Bloomberg News

Apple, Sony, Elpida, Webzen: Intellectual Property

December 09, 2009

Apple Inc. (AAPL:US), the maker of Macintosh computers, received a patent for a computer user interface aimed at consolidating icons and making them easier to access.

Patent 7,526,738 B2, one of 3,919 U.S. patents issued yesterday, covers what it calls a “userbar,” which contains a number of different items or icons. A magnification function can be used with the bar.

The patent recounts the history of the development of graphic user interfaces, which were the subject of a heated battle between Apple and Microsoft Corp. (MSFT:US) in the late 1980s and early 1990s. In that fight, Apple unsuccessfully sued Microsoft for allegedly infringing the copyright for the Macintosh graphic user interfaces.

The patent may make passing reference to this dispute, as it says that success of the graphic user interface “is evident from the number of companies which have emulated the desktop environment.”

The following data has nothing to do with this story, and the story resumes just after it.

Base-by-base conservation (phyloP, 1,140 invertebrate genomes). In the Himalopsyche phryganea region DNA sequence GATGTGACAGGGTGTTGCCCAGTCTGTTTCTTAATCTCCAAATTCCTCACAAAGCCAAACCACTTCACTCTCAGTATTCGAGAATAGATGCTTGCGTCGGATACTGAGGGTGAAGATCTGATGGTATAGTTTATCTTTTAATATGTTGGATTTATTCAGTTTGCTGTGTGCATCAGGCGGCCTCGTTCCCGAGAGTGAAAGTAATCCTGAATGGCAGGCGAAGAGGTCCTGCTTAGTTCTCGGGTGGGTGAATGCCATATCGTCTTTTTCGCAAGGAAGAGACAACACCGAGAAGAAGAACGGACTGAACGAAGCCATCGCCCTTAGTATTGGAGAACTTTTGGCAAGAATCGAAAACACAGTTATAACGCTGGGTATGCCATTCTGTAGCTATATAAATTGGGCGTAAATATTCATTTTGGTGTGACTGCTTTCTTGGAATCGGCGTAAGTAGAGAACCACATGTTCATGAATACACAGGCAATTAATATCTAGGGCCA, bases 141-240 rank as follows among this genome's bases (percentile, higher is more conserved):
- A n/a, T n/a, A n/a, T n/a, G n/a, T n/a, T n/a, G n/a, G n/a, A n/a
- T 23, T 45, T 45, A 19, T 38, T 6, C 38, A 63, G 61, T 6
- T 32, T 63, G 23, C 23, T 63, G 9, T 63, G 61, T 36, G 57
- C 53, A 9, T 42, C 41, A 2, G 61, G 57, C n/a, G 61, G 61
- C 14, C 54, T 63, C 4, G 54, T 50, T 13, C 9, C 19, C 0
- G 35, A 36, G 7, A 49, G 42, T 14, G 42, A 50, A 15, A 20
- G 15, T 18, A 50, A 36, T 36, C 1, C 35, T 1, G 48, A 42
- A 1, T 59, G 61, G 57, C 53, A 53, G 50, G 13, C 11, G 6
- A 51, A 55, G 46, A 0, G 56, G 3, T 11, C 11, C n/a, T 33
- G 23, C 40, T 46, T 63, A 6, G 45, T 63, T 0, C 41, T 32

When a user has many different computer windows open at the same time, containing many displayed icons within, the “‘window overlap’ problem” can develop, according to the patent. Icons hidden by other windows are temporarily unavailable.

The patent is for an invention aimed at preventing this problem. Apple founder Steve Jobs is one of the three named inventors on the patent. The company applied for it in August 2007 with assistance from Pittsburgh-based Buchanan, Ingersoll & Rooney PC.

Sony Seeks Patent for Series of Complex Game Controllers

Sony Corp. (6758), maker of the PlayStation 3 game consoles, plans to offer a few new configurations for game controllers, according to a patent application filed with the U.S. Patent and Trademark Office.

Application 20090298590 covers wand-shaped game controllers that can be yoked together in an “H” shape or linked end to end. The application covers a game controller with a flashlight or with a maraca at one end containing beads that rattle.

This controller can also be made with a thumb reader to verify the identity of the user.